1. Getting started

Providing an overview about how to start your co-op homes journey.

See this page in: Cymraeg

The start of your co-operative and community-led housing (CCLH) journey – providing an overview of the basics and the different ways of setting one up.

People all over the UK are talking about co-operative and community-led housing (CCLH). People in communities, people in existing community groups, people in local authorities, people in housing associations, people in the English and Welsh Governments.

There are different ways to develop CCLH. That’s what makes it successful. It’s about people best meeting housing needs, considering local issues and resources available and using bespoke methods to develop a scheme right for them. No two CCLH schemes are quite the same.

Co-operative and community-led housing is:

  1. developed by, with and for a democratic community membership organisation
  2. is controlled (and in some cases owned) by a local community organisation

Who’s it for?

Co-operative and Community-Led Housing can be for everyone:

  • for people on different income levels
  • for people wanting to rent or buy
  • for building new homes or adapting existing buildings
  • for managing existing homes
  • for groups of people with shared values and beliefs.

Developing housing schemes take time.  People involved may have to devote several years from when they have the initial idea of a scheme to when people move into new homes.

But the rewards are high.  People who have been involved in developing new CCLH rarely regret it.  There are fantastic new CCLH schemes being developed all over the country.

Ways and means

There are three general ways that CCLH schemes are developed, all three of which can produce strong CCLH schemes:

Some of the strongest co-operative and community-led housing organisations have been developed by grass roots communities coming together to make things happen, which results in:

  1. Bonds being formed in the group that can lead to a strong community.
  2. The group having have more control over decisions about what homes are developed.

But it can be very challenging doing things this way, and it relies on there being some particularly driven individuals being involved. It can take a long time to make it happen and a number of challenges will need to be overcome.  However, various support is available.

A community group developing a CCLH scheme could make things easier by working with a housing association, a local authority or some other developer. However, this might bring challenges around who has overall control of the homes developed.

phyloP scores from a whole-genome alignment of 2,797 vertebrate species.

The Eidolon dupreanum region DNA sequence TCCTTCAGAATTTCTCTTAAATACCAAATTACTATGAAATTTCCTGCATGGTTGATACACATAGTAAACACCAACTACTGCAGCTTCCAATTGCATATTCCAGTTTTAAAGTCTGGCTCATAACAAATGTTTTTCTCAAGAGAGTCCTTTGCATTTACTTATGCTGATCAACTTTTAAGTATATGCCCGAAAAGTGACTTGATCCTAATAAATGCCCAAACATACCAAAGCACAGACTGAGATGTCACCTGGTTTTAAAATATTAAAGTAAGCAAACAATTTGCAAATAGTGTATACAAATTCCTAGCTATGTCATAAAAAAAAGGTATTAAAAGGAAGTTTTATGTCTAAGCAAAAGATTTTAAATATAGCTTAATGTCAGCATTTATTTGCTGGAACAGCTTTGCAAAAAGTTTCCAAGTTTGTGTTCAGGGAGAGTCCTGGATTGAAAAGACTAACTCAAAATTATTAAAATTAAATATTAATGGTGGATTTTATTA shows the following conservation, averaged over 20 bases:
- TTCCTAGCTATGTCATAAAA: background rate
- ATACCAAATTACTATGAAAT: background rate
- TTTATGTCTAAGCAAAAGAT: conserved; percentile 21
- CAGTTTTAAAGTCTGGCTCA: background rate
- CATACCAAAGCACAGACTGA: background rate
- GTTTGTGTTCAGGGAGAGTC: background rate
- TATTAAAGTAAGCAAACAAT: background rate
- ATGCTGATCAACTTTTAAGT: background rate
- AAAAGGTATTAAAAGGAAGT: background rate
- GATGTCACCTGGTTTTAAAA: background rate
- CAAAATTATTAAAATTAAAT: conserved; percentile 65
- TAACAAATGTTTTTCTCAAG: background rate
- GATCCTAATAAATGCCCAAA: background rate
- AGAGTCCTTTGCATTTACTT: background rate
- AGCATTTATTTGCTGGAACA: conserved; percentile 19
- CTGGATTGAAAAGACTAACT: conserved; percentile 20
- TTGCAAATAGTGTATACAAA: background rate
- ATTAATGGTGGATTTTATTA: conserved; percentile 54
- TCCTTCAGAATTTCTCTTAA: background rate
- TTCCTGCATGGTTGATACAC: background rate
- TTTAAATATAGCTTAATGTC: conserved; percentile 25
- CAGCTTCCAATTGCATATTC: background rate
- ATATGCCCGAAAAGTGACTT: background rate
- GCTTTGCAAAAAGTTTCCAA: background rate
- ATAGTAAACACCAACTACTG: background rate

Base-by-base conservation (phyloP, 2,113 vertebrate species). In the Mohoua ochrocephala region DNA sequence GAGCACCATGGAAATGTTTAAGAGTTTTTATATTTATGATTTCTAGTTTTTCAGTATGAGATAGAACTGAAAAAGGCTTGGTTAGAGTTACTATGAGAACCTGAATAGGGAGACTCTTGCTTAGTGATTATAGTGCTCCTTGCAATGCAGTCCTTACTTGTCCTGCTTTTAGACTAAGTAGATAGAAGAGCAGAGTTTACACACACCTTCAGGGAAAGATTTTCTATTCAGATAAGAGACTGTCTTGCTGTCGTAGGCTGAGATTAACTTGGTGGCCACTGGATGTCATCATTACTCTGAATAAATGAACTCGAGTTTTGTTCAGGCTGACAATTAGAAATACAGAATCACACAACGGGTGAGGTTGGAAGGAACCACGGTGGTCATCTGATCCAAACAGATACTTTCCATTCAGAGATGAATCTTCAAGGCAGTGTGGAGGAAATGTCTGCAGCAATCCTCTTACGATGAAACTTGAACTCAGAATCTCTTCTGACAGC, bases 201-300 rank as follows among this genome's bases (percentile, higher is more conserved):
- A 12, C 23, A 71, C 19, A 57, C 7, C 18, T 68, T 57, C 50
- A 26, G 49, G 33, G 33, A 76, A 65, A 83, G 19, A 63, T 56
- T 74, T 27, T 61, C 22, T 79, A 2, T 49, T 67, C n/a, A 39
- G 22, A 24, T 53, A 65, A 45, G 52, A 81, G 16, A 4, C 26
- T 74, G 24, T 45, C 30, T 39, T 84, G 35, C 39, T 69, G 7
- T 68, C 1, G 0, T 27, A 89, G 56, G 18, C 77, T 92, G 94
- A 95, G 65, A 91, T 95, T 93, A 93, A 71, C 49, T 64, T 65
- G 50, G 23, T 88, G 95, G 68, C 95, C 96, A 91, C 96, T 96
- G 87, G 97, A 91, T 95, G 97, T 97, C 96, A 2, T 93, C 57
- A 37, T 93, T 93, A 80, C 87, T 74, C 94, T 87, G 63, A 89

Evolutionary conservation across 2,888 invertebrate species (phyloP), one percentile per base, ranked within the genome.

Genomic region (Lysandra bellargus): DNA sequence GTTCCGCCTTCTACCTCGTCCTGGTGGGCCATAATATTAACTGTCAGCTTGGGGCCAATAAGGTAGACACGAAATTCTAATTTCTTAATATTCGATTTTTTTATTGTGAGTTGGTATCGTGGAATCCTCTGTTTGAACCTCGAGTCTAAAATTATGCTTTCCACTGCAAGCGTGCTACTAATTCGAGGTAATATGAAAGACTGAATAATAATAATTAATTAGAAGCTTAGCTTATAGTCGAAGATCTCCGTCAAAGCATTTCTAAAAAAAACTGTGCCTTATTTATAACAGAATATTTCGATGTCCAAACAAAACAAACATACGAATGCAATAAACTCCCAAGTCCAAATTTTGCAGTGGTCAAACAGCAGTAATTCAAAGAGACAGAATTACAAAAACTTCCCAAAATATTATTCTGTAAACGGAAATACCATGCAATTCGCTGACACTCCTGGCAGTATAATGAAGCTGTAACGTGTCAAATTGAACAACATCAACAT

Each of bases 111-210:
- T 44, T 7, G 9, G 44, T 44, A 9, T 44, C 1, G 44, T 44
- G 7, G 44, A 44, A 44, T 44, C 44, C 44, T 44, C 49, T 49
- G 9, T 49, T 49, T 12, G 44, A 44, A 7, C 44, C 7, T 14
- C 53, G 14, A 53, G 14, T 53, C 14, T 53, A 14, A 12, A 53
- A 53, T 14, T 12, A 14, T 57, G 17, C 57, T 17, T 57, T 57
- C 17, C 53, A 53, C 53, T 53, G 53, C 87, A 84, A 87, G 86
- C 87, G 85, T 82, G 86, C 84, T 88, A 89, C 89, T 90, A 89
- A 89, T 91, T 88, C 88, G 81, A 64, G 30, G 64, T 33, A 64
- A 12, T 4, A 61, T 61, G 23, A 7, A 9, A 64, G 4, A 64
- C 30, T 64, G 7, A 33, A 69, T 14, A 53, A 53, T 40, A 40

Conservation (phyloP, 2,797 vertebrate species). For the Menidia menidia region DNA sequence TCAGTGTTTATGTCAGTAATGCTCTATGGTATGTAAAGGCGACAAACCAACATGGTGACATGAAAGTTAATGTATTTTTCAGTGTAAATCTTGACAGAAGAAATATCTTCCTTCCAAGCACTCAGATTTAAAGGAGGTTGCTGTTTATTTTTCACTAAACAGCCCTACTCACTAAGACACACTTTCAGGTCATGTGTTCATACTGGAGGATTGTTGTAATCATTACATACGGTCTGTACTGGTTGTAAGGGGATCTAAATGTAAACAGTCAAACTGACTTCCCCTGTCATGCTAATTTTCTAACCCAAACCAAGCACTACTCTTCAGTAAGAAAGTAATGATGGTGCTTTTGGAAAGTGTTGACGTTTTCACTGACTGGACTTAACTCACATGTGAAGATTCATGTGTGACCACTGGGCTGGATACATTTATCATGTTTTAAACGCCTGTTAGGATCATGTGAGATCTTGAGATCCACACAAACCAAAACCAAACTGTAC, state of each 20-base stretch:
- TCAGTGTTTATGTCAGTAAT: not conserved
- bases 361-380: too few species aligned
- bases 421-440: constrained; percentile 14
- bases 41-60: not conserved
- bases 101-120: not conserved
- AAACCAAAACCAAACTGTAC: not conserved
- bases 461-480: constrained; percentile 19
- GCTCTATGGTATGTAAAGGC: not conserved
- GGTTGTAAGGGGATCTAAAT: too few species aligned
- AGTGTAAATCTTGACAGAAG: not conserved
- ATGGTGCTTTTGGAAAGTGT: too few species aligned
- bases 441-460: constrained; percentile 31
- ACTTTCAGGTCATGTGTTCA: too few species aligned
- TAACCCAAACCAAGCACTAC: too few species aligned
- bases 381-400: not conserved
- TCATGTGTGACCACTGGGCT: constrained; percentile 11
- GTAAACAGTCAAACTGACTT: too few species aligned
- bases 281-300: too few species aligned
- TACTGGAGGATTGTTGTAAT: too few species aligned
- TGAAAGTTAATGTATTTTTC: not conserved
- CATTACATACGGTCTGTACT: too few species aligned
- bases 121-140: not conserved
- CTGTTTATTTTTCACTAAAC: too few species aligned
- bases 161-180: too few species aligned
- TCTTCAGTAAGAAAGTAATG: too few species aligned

Examples of grass roots:

  1. Lilac, Leads
  2. Ashley Vale, Bristol
  3. Cohousing, Lancaster

An existing housing co-operative, development trust or another community organisation develops a CCLH scheme e.g. a housing co-op or a tenant management organisation may want to increase the number of homes available. Or a development trust or another community organisation may want to extend what it does for its local community and create a stable rental income.

Existing community organisations will have a track record and potential assets that can be used, which make accessing finance easier. They also may employ staff who will be able to assist in progressing a CCLH scheme. rather than relying on volunteers.

Examples of existing community organisation:

  1. Bushbury Arms, Wolverhampton
  2. Marlfield, Redditch
  3. Langrove Co-op, Merseyside

Many CCLH schemes across Wales and the UK have been developer-led.  A local authority, housing association or combination of organisations decide to set up a CCLH scheme, which usually involves;

  1. the developing organisation havs access to funding and resources to be able to develop a CCLH scheme
  2. the initiating organisation has to recruit and develop founder members to form a CCLH group during the development period.
  3. organisation needs to be prepared to enable the CCLH group to take power over decision-making about how the housing will be managed
  4. usually the developing organisation retains the freehold of the homes.

If done right, this method of developing CCLH can lead to better value for money for the developing organisation as well as providing considerable benefits for the residents.

Examples of top down meets bottom up:

  1. Old Oak Housing Co-op, Carmarthen
  2. Overton Road Group, Preston